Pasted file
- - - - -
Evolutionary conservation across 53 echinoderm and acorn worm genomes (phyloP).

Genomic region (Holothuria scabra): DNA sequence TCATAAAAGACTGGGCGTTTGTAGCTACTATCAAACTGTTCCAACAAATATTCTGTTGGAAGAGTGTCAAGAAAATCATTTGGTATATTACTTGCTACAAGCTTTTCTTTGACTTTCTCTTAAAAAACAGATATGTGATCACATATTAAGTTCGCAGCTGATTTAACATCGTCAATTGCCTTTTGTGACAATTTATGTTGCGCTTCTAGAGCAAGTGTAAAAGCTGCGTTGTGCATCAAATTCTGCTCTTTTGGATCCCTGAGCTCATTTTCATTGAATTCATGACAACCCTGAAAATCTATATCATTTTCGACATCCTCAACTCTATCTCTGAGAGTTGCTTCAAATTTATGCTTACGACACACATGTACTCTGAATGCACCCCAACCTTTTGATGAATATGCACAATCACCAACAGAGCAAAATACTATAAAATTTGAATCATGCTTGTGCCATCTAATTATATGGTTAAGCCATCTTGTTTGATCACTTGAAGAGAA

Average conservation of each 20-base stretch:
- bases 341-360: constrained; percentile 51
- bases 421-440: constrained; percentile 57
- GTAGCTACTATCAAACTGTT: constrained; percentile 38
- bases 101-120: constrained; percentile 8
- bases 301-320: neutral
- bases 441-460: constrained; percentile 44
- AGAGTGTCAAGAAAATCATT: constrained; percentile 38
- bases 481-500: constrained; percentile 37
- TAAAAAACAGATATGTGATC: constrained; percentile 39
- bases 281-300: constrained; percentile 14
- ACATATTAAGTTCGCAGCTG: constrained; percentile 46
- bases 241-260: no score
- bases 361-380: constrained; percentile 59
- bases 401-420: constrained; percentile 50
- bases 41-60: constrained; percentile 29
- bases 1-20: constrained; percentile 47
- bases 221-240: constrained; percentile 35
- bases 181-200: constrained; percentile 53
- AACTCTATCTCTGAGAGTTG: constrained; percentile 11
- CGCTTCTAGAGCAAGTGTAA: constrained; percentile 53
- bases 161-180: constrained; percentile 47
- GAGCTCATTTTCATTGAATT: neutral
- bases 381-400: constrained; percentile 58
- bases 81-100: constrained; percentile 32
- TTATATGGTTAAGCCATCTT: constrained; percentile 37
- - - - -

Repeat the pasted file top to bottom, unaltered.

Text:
Evolutionary conservation across 53 echinoderm and acorn worm genomes (phyloP).

Genomic region (Holothuria scabra): DNA sequence TCATAAAAGACTGGGCGTTTGTAGCTACTATCAAACTGTTCCAACAAATATTCTGTTGGAAGAGTGTCAAGAAAATCATTTGGTATATTACTTGCTACAAGCTTTTCTTTGACTTTCTCTTAAAAAACAGATATGTGATCACATATTAAGTTCGCAGCTGATTTAACATCGTCAATTGCCTTTTGTGACAATTTATGTTGCGCTTCTAGAGCAAGTGTAAAAGCTGCGTTGTGCATCAAATTCTGCTCTTTTGGATCCCTGAGCTCATTTTCATTGAATTCATGACAACCCTGAAAATCTATATCATTTTCGACATCCTCAACTCTATCTCTGAGAGTTGCTTCAAATTTATGCTTACGACACACATGTACTCTGAATGCACCCCAACCTTTTGATGAATATGCACAATCACCAACAGAGCAAAATACTATAAAATTTGAATCATGCTTGTGCCATCTAATTATATGGTTAAGCCATCTTGTTTGATCACTTGAAGAGAA

Average conservation of each 20-base stretch:
- bases 341-360: constrained; percentile 51
- bases 421-440: constrained; percentile 57
- GTAGCTACTATCAAACTGTT: constrained; percentile 38
- bases 101-120: constrained; percentile 8
- bases 301-320: neutral
- bases 441-460: constrained; percentile 44
- AGAGTGTCAAGAAAATCATT: constrained; percentile 38
- bases 481-500: constrained; percentile 37
- TAAAAAACAGATATGTGATC: constrained; percentile 39
- bases 281-300: constrained; percentile 14
- ACATATTAAGTTCGCAGCTG: constrained; percentile 46
- bases 241-260: no score
- bases 361-380: constrained; percentile 59
- bases 401-420: constrained; percentile 50
- bases 41-60: constrained; percentile 29
- bases 1-20: constrained; percentile 47
- bases 221-240: constrained; percentile 35
- bases 181-200: constrained; percentile 53
- AACTCTATCTCTGAGAGTTG: constrained; percentile 11
- CGCTTCTAGAGCAAGTGTAA: constrained; percentile 53
- bases 161-180: constrained; percentile 47
- GAGCTCATTTTCATTGAATT: neutral
- bases 381-400: constrained; percentile 58
- bases 81-100: constrained; percentile 32
- TTATATGGTTAAGCCATCTT: constrained; percentile 37